Chapter

Foreign Affairs and the Prelude to The Constitution

in The Powers of War and Peace

Published by University of Chicago Press

Published in print October 2005 | ISBN: 9780226960319
Published online March 2013 | e-ISBN: 9780226960333 | DOI: http://dx.doi.org/10.7208/chicago/9780226960333.003.0003
Foreign Affairs and the Prelude to The Constitution

More Like This

Show all results sharing this subject:

  • Constitutional and Administrative Law

GO

Show Summary Details

Preview

During the colonial and revolutionary periods, the development of the war and treaty powers began to diverge. Allocation of the war power became swept up in the story of the revolutionaries' love–hate relationship with executive power, which found its final constitutional expression in the institution of the American presidency. State constitutions served as a model and testing ground for approaches to war powers and to the executive. Treaties became entangled in the contentious relationship between the early national and state governments—what we today know as an issue of federalism. Implementation of treaties took on this character, however, because of fundamental defects in national authority, and so it is perhaps not surprising that the beginnings of reform began in the allocation of powers among the branches of a new national government.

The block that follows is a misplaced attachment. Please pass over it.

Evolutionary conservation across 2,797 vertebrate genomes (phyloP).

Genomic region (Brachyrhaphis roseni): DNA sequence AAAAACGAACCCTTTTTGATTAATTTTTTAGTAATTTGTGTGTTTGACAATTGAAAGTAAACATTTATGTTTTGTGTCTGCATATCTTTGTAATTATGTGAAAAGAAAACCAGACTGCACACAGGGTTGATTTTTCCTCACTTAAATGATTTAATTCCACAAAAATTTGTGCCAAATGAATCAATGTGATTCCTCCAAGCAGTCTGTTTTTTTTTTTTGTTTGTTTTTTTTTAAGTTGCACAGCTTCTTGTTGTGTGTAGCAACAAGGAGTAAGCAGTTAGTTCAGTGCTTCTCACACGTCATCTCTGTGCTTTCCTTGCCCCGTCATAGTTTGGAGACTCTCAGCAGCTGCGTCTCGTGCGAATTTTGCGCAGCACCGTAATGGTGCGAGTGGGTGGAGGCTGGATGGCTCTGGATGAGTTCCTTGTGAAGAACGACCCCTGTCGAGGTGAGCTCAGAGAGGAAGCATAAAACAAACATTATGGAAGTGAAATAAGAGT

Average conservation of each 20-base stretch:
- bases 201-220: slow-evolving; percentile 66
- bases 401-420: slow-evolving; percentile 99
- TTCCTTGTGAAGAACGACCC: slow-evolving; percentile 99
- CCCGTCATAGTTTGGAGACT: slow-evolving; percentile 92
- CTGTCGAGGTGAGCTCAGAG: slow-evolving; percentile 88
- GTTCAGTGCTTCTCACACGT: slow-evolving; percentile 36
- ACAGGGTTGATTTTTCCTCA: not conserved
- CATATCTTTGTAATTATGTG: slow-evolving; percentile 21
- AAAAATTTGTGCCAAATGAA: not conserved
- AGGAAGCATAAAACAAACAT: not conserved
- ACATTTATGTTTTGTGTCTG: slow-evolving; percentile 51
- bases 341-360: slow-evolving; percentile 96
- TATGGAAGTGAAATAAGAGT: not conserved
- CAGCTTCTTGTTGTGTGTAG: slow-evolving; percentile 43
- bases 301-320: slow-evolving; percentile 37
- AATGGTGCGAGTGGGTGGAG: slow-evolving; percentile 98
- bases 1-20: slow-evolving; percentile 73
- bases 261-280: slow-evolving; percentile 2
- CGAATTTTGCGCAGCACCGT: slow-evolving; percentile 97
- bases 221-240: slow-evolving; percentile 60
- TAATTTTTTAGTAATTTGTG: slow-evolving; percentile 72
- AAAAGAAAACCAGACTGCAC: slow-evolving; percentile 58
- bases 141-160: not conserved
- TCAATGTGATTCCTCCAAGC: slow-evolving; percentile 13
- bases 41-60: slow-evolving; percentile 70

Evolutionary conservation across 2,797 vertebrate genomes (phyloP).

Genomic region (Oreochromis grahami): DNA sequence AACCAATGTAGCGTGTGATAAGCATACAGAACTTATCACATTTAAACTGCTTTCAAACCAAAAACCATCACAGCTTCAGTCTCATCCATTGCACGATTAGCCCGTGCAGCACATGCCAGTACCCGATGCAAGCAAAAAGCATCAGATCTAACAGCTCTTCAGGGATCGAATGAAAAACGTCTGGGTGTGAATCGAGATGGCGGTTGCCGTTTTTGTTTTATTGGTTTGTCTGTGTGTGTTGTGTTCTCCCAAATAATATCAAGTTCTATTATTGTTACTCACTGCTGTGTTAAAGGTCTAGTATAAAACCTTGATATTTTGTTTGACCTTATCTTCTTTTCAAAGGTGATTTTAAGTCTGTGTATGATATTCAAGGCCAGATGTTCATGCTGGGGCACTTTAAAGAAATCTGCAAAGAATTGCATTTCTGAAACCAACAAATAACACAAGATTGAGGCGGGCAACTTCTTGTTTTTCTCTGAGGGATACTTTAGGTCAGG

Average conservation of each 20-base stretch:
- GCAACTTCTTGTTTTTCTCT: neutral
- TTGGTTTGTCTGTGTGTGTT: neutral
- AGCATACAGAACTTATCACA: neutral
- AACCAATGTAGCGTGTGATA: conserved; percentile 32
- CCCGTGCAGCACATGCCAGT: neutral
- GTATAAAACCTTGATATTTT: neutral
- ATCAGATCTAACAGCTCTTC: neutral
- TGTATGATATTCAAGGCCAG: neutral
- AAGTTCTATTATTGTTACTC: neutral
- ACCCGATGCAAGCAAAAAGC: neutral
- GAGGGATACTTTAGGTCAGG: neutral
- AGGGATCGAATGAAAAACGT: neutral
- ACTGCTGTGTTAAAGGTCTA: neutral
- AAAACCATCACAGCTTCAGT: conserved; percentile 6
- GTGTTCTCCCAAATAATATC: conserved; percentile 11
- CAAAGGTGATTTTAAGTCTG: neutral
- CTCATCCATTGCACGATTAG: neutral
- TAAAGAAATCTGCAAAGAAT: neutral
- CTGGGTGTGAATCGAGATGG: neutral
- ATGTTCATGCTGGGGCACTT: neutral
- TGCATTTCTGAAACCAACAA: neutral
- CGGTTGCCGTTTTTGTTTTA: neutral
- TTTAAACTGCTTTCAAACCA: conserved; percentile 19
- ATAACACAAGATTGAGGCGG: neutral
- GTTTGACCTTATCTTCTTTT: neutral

Keywords: foreign affairs; treaty powers; war power; American presidency; state governments; federalism

Chapter.  12781 words. 

Subjects: Constitutional and Administrative Law

Full text: subscription required

How to subscribe Recommend to my Librarian

Users without a subscription are not able to see the full content. Please, subscribe or login to access all content.